If you’ve been following the recent struggles of women in Saudi Arabia – one woman was caught driving and was sentenced to 10 lashes for the offence, a barbaric and medieval punishment which she only escaped after the king pardoned her – you might have read that they’ve been granted the right to vote, effective in 2014.
This is just the start of a long and extremely difficult journey for them. You have to admire their determination and tenacity in the face of a male-dominated society where women have very little freedom, let alone power – outside their house, at least.
Reading a list of what Saudi women are not allowed to do, I was horrified to read that they can’t even walk down the street without being accompanied by a man. I know this is the case in strict Muslim countries, but they often tend to be backwards, third-world nations, rather than super-wealthy and developed states.
Among the list of other things they can’t do was, of course, have a driving licence, and also have a personal bank account or own property without a man’s permission, and they’re not allowed to go on holiday without a male relative. Hen weekends must be a bit tricky. Women must pray that they’re going to have sons, because knowing your daughter will grow up with such a limited existence would be hellish.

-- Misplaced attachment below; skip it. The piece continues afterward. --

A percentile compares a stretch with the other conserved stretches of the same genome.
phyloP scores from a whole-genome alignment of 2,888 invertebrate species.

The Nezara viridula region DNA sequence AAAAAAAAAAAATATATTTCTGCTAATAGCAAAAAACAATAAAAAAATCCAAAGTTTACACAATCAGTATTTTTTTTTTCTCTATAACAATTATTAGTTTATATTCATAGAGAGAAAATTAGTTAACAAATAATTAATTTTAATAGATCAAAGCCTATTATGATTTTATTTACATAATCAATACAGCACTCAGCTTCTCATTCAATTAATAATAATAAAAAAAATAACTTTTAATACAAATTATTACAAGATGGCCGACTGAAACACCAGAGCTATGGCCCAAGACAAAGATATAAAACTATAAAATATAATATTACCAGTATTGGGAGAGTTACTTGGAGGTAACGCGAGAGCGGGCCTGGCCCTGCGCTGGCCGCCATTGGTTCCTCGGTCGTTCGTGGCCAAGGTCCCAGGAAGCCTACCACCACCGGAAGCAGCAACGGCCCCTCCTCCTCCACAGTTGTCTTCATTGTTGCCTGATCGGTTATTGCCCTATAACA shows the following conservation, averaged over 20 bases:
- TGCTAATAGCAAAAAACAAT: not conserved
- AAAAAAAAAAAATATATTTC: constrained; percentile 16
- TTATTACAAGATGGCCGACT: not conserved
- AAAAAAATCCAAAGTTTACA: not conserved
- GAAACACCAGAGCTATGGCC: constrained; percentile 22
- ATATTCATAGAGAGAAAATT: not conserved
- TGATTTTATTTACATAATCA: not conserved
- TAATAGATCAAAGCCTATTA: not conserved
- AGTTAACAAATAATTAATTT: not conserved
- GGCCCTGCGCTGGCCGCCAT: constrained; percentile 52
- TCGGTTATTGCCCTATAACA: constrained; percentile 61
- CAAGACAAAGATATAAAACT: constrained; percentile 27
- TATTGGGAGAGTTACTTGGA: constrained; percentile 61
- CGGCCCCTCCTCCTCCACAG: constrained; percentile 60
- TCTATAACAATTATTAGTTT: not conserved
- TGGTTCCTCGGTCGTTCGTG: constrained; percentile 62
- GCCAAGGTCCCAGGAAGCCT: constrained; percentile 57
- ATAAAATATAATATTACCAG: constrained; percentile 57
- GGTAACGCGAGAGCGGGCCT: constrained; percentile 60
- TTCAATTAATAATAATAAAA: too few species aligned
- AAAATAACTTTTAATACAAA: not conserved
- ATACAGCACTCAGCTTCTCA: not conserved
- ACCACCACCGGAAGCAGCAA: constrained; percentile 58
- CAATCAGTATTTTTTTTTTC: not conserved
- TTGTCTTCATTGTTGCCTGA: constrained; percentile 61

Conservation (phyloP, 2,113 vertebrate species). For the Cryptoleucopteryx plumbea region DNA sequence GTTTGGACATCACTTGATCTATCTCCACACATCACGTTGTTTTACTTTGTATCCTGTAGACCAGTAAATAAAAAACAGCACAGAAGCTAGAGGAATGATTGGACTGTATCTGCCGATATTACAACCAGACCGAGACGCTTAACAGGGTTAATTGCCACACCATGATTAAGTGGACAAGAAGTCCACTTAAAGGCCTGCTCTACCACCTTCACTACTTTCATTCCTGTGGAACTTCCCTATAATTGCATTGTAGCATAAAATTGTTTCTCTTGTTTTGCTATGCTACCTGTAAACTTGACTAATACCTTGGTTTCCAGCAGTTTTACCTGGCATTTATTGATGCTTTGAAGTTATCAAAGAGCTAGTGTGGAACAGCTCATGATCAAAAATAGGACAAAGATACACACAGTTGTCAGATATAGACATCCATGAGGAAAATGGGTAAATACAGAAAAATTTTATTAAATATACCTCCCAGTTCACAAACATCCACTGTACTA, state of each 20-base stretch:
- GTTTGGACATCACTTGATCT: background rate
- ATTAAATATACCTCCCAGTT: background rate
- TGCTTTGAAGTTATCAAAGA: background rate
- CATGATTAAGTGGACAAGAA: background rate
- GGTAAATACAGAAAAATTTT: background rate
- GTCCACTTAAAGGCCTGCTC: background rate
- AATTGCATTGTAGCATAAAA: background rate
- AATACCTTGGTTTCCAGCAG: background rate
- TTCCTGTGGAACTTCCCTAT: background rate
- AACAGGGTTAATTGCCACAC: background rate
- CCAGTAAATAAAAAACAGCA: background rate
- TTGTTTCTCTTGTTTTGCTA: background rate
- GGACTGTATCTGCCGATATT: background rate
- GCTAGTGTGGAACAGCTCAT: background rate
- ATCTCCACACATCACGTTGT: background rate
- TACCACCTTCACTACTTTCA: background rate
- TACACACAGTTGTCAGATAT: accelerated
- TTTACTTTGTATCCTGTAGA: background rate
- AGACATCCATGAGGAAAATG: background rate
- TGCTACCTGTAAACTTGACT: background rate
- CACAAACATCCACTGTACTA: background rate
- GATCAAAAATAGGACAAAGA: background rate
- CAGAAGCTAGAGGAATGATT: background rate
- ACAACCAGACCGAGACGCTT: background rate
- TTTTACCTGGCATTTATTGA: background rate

This immediately brought to mind Franco’s dictatorship, from the mid-1930s to the mid-1970s. Under the permiso marital, women were not allowed to have their own bank account or property without their husband’s permission, and their movements were strictly curtailed too, limited to where their husband wanted them to go. The word chattel springs to mind.
Now please don’t think for a minute that I am comparing the plight of women in Saudi women with Spanish wives of 35-plus years ago, but it is worth stopping and thinking about this. It is only relatively recently that women in Spain have enjoyed the rights and freedoms which we have taken for granted all our lives. Those of my mother-in-law’s generation lived a restricted life, subject to the will of their husbands. OK, they didn’t have to wear hijabs, but dress was strictly controlled at all times (bikinis, unsurprisingly, were a big no-no).
So bloody good luck to the Saudi women. I hope they get to run their own businesses, as many Spanish women do today. Now that would be progress.